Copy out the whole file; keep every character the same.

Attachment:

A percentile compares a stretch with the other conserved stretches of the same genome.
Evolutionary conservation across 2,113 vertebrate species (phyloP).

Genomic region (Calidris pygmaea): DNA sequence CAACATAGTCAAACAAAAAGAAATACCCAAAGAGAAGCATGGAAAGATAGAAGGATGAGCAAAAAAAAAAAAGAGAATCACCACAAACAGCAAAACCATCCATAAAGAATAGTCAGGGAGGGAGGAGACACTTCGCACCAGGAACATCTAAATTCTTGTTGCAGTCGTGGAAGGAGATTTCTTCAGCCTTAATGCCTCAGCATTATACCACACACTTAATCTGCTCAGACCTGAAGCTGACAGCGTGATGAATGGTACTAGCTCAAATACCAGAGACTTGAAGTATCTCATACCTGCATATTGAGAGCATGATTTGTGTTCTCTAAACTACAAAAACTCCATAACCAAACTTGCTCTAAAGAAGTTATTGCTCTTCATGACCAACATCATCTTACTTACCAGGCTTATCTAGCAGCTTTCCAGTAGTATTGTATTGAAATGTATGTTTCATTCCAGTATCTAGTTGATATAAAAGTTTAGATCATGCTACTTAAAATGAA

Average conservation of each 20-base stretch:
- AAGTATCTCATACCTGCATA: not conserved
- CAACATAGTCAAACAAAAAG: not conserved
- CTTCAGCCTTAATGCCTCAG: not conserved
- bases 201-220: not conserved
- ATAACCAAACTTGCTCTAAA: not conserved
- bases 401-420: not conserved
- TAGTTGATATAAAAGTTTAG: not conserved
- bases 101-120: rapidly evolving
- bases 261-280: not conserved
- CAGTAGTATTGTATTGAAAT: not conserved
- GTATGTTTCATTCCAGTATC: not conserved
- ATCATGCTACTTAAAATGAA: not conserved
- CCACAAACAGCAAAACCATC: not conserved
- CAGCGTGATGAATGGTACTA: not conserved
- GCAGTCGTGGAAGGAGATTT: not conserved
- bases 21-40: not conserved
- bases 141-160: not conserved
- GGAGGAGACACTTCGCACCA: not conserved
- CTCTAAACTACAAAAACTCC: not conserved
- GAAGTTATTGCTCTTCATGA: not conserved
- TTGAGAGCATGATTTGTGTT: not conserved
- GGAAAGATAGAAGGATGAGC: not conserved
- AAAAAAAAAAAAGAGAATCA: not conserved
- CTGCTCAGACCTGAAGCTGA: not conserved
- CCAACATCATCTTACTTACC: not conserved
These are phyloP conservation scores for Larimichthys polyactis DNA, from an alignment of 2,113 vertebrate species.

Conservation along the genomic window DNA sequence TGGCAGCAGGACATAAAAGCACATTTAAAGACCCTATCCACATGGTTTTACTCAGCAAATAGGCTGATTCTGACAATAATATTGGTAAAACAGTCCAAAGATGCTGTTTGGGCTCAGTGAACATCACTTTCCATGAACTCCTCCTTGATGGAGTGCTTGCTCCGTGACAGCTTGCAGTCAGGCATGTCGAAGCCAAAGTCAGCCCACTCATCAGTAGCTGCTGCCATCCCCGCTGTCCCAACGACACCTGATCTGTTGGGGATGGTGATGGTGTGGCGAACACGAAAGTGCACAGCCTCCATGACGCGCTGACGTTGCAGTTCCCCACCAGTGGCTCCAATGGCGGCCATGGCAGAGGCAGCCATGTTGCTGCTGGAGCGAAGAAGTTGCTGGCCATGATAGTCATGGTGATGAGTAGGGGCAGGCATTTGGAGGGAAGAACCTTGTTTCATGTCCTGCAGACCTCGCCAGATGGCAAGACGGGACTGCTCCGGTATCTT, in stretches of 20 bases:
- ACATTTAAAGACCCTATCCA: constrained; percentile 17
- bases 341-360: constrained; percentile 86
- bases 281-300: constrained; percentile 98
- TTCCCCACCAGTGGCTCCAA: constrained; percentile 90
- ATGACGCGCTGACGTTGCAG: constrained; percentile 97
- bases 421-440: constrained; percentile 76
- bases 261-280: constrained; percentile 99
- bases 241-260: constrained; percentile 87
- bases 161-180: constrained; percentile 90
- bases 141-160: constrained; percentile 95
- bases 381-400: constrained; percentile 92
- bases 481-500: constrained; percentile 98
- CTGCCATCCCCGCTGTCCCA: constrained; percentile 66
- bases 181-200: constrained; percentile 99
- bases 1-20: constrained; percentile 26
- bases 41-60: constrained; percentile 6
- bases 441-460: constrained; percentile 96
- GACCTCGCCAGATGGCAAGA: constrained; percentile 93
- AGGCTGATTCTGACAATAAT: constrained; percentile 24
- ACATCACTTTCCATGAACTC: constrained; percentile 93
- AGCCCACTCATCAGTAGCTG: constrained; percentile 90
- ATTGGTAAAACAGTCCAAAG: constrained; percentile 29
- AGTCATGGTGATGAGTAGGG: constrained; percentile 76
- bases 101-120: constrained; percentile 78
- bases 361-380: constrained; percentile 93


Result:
A percentile compares a stretch with the other conserved stretches of the same genome.
Evolutionary conservation across 2,113 vertebrate species (phyloP).

Genomic region (Calidris pygmaea): DNA sequence CAACATAGTCAAACAAAAAGAAATACCCAAAGAGAAGCATGGAAAGATAGAAGGATGAGCAAAAAAAAAAAAGAGAATCACCACAAACAGCAAAACCATCCATAAAGAATAGTCAGGGAGGGAGGAGACACTTCGCACCAGGAACATCTAAATTCTTGTTGCAGTCGTGGAAGGAGATTTCTTCAGCCTTAATGCCTCAGCATTATACCACACACTTAATCTGCTCAGACCTGAAGCTGACAGCGTGATGAATGGTACTAGCTCAAATACCAGAGACTTGAAGTATCTCATACCTGCATATTGAGAGCATGATTTGTGTTCTCTAAACTACAAAAACTCCATAACCAAACTTGCTCTAAAGAAGTTATTGCTCTTCATGACCAACATCATCTTACTTACCAGGCTTATCTAGCAGCTTTCCAGTAGTATTGTATTGAAATGTATGTTTCATTCCAGTATCTAGTTGATATAAAAGTTTAGATCATGCTACTTAAAATGAA

Average conservation of each 20-base stretch:
- AAGTATCTCATACCTGCATA: not conserved
- CAACATAGTCAAACAAAAAG: not conserved
- CTTCAGCCTTAATGCCTCAG: not conserved
- bases 201-220: not conserved
- ATAACCAAACTTGCTCTAAA: not conserved
- bases 401-420: not conserved
- TAGTTGATATAAAAGTTTAG: not conserved
- bases 101-120: rapidly evolving
- bases 261-280: not conserved
- CAGTAGTATTGTATTGAAAT: not conserved
- GTATGTTTCATTCCAGTATC: not conserved
- ATCATGCTACTTAAAATGAA: not conserved
- CCACAAACAGCAAAACCATC: not conserved
- CAGCGTGATGAATGGTACTA: not conserved
- GCAGTCGTGGAAGGAGATTT: not conserved
- bases 21-40: not conserved
- bases 141-160: not conserved
- GGAGGAGACACTTCGCACCA: not conserved
- CTCTAAACTACAAAAACTCC: not conserved
- GAAGTTATTGCTCTTCATGA: not conserved
- TTGAGAGCATGATTTGTGTT: not conserved
- GGAAAGATAGAAGGATGAGC: not conserved
- AAAAAAAAAAAAGAGAATCA: not conserved
- CTGCTCAGACCTGAAGCTGA: not conserved
- CCAACATCATCTTACTTACC: not conserved
These are phyloP conservation scores for Larimichthys polyactis DNA, from an alignment of 2,113 vertebrate species.

Conservation along the genomic window DNA sequence TGGCAGCAGGACATAAAAGCACATTTAAAGACCCTATCCACATGGTTTTACTCAGCAAATAGGCTGATTCTGACAATAATATTGGTAAAACAGTCCAAAGATGCTGTTTGGGCTCAGTGAACATCACTTTCCATGAACTCCTCCTTGATGGAGTGCTTGCTCCGTGACAGCTTGCAGTCAGGCATGTCGAAGCCAAAGTCAGCCCACTCATCAGTAGCTGCTGCCATCCCCGCTGTCCCAACGACACCTGATCTGTTGGGGATGGTGATGGTGTGGCGAACACGAAAGTGCACAGCCTCCATGACGCGCTGACGTTGCAGTTCCCCACCAGTGGCTCCAATGGCGGCCATGGCAGAGGCAGCCATGTTGCTGCTGGAGCGAAGAAGTTGCTGGCCATGATAGTCATGGTGATGAGTAGGGGCAGGCATTTGGAGGGAAGAACCTTGTTTCATGTCCTGCAGACCTCGCCAGATGGCAAGACGGGACTGCTCCGGTATCTT, in stretches of 20 bases:
- ACATTTAAAGACCCTATCCA: constrained; percentile 17
- bases 341-360: constrained; percentile 86
- bases 281-300: constrained; percentile 98
- TTCCCCACCAGTGGCTCCAA: constrained; percentile 90
- ATGACGCGCTGACGTTGCAG: constrained; percentile 97
- bases 421-440: constrained; percentile 76
- bases 261-280: constrained; percentile 99
- bases 241-260: constrained; percentile 87
- bases 161-180: constrained; percentile 90
- bases 141-160: constrained; percentile 95
- bases 381-400: constrained; percentile 92
- bases 481-500: constrained; percentile 98
- CTGCCATCCCCGCTGTCCCA: constrained; percentile 66
- bases 181-200: constrained; percentile 99
- bases 1-20: constrained; percentile 26
- bases 41-60: constrained; percentile 6
- bases 441-460: constrained; percentile 96
- GACCTCGCCAGATGGCAAGA: constrained; percentile 93
- AGGCTGATTCTGACAATAAT: constrained; percentile 24
- ACATCACTTTCCATGAACTC: constrained; percentile 93
- AGCCCACTCATCAGTAGCTG: constrained; percentile 90
- ATTGGTAAAACAGTCCAAAG: constrained; percentile 29
- AGTCATGGTGATGAGTAGGG: constrained; percentile 76
- bases 101-120: constrained; percentile 78
- bases 361-380: constrained; percentile 93